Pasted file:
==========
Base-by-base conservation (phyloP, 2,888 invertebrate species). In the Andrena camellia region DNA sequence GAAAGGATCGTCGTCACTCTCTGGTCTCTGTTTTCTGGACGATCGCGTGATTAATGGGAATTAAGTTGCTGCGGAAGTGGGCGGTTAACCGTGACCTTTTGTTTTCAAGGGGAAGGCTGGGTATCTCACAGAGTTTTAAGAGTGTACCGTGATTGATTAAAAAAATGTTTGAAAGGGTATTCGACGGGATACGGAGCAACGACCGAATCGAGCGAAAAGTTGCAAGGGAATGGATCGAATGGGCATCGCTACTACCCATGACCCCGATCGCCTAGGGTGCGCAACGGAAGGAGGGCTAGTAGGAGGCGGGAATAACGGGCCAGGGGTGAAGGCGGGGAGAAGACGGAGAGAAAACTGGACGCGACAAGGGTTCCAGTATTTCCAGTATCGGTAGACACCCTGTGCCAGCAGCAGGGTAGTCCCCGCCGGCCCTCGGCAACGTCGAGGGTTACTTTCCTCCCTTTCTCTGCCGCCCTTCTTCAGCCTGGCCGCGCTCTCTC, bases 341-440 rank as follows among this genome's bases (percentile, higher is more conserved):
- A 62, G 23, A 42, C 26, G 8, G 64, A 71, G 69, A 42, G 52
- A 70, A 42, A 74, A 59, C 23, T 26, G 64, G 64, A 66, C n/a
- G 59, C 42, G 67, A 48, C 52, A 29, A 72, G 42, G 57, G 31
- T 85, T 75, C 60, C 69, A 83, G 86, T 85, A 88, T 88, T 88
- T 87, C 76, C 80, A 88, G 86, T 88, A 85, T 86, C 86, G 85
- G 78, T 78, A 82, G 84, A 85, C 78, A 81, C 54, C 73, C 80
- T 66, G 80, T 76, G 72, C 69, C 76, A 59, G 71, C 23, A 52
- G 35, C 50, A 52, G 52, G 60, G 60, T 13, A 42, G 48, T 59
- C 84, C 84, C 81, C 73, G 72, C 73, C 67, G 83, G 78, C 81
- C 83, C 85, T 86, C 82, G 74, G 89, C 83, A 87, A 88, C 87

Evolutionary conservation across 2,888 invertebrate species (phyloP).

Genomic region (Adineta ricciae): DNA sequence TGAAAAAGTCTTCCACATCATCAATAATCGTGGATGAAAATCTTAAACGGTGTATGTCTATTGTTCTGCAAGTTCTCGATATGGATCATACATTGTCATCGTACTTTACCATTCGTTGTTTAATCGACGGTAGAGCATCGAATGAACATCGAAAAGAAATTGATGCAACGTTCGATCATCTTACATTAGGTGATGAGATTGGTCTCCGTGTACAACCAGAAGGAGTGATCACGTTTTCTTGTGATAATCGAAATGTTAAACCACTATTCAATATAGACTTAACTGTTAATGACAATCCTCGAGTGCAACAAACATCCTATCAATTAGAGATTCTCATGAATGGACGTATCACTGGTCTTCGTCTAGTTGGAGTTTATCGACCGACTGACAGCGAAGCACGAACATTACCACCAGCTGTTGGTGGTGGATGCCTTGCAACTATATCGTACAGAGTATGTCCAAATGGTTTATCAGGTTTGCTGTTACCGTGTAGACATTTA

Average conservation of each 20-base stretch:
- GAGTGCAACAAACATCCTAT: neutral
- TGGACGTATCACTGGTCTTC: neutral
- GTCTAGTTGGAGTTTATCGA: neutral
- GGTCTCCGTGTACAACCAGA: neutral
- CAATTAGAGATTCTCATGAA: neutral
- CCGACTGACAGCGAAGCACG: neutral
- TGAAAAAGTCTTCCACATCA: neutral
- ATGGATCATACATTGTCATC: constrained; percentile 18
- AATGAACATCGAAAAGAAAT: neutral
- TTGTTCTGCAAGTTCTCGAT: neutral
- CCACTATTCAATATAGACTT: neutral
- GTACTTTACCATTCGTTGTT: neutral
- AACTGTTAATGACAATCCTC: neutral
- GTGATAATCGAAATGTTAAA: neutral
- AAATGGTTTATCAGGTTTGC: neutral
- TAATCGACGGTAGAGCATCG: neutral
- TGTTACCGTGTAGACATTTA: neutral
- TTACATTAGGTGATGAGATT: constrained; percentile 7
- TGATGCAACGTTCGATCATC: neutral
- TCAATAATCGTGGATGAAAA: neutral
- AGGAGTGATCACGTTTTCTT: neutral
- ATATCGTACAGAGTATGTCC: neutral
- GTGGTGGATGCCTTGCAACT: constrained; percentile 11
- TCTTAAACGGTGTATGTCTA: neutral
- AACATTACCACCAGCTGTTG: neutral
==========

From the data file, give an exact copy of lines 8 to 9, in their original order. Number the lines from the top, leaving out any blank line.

- T 66, G 80, T 76, G 72, C 69, C 76, A 59, G 71, C 23, A 52
- G 35, C 50, A 52, G 52, G 60, G 60, T 13, A 42, G 48, T 59